She continued on down past the Port and onwards to Minch View Cottage. The cottage had the best view of any of the houses in the Port looking down on the swelling sea breaking over the harbour walls. Today a group of local women huddled around the gate of the old Post Office. Liz parked her car and got out. The fresh breeze and damp air made her shiver and she pulled her down jacket from the back seat. At the end of the cottage driveway stood a young man with dark hair and a green jacket. Her blonde hair, blue eyes and big smile brightened up an otherwise gloomy morning for him. She strode up to him, smiling, with one hand outstretched. She cheerfully introduced herself.
‘Good morning, I’m Liz Arran from the Lewis Chronicle. How do you do?’ She shook his cold hand and waited until he reciprocated.
‘Hi. I’m Doctor Caldwell. . . Mathew. I’m the GP covering North Dell and Ness.’
‘I see we got here before the Northern Constabulary.’
‘That’s who I’m waiting for. They should be here any time soon.’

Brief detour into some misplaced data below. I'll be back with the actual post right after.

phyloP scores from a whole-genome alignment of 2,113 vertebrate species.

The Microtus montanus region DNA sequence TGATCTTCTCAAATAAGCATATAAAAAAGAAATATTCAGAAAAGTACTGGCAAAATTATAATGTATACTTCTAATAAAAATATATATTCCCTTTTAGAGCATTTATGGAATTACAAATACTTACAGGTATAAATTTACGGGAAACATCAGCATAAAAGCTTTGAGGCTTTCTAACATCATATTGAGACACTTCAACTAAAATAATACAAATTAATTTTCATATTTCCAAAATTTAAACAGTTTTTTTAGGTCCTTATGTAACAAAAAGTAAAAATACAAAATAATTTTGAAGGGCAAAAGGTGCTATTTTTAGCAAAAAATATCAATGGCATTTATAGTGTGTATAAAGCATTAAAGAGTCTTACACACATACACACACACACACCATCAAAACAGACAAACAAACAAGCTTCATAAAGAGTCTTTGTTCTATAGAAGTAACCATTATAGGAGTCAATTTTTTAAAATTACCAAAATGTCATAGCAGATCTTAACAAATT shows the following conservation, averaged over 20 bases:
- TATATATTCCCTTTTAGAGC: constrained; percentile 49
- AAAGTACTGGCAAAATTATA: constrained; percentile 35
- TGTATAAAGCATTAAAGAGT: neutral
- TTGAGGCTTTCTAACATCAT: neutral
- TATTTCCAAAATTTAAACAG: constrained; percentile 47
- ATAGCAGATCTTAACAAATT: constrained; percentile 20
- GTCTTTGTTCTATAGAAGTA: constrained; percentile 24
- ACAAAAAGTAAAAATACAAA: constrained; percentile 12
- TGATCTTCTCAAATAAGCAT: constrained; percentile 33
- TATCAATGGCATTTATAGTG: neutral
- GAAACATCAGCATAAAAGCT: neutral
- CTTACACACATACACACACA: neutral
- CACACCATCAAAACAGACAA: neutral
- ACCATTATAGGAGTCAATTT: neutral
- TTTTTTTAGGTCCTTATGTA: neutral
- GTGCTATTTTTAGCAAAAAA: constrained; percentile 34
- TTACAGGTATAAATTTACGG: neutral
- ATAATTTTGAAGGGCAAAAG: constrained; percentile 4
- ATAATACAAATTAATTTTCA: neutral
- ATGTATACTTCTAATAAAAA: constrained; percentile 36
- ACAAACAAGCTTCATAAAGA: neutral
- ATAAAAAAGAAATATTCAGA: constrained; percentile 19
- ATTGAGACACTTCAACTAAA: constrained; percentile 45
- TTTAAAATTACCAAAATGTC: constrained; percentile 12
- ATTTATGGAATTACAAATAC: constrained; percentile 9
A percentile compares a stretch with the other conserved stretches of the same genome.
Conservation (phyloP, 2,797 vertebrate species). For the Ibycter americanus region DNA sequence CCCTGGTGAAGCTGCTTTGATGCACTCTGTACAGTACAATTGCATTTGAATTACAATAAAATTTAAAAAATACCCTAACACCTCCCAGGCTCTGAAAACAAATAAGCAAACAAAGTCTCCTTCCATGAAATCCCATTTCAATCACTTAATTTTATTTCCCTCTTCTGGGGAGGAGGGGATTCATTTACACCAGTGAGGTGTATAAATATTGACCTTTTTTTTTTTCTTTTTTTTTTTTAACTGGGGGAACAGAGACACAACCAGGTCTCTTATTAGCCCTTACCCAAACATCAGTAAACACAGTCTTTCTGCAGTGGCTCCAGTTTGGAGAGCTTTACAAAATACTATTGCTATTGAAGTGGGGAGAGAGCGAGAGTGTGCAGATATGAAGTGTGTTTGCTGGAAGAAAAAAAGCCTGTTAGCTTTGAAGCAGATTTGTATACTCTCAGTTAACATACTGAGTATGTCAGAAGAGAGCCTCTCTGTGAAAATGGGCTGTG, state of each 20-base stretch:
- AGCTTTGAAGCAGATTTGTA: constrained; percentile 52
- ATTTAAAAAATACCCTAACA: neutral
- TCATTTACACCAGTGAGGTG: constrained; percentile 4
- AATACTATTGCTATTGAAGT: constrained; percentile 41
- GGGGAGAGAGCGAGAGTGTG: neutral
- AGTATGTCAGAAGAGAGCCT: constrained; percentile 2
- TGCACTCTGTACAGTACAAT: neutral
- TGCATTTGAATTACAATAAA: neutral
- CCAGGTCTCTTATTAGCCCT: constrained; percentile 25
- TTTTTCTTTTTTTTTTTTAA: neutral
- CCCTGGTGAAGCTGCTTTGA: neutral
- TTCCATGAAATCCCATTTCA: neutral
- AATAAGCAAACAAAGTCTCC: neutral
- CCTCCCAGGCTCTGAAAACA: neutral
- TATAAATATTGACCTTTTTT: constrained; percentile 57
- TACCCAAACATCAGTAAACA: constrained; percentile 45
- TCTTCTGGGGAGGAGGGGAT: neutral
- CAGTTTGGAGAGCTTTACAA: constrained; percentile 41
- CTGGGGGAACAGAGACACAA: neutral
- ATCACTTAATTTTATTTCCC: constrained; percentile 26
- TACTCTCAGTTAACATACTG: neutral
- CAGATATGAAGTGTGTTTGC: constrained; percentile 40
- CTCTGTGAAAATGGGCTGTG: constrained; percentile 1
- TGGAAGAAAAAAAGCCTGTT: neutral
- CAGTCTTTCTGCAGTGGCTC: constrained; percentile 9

‘Where’s the body?’
‘Around the back. They won’t let you go through. The police are treating it as a crime scene.’
‘A crime scene?’
‘Oh, I don’t think it was a crime. It looks like he’s had a heart attack or maybe fallen? He has a small cut on his head but I think he got that when he fell. There’s no sign of any other trauma.’
‘Who was he?’
‘He’s English. From Newcastle University, I believe? The women over there told me all about him. They all seemed to like him.’
Liz glanced across at the huddle of four women.
‘How long has he been dead?’
‘Oh, I’d say he died late last night. Fraser found him.’
Doctor Caldwell nodded in the direction of the red van parked beside the police car.
‘Fraser was delivering the post this morning and he came across him lying at the back door. It gave him quite a shock. We’re both waiting to give the Police our statements, then we’ll get away.’
He scanned the horizon again.
‘I think I can see the thin blue line coming over the hill?’
Liz quickly calculated that she had five minutes before the scene would be further locked down. ‘I’m just going to have a quick word with Fraser, I’ll catch you later.’
She crossed the path, opened the door of the red Post Office van and climbed in beside the occupant.
‘Hi Fraser.’ She offered her outstretched hand to him. ‘I’m Liz Arran from the Lewis Chronicle. I hear that you found the body?’
‘Aye,’ he said, offering little more information.
‘What did he look like?’
‘He looked dead.’ There was a note of contempt in his voice, but Liz ignored it.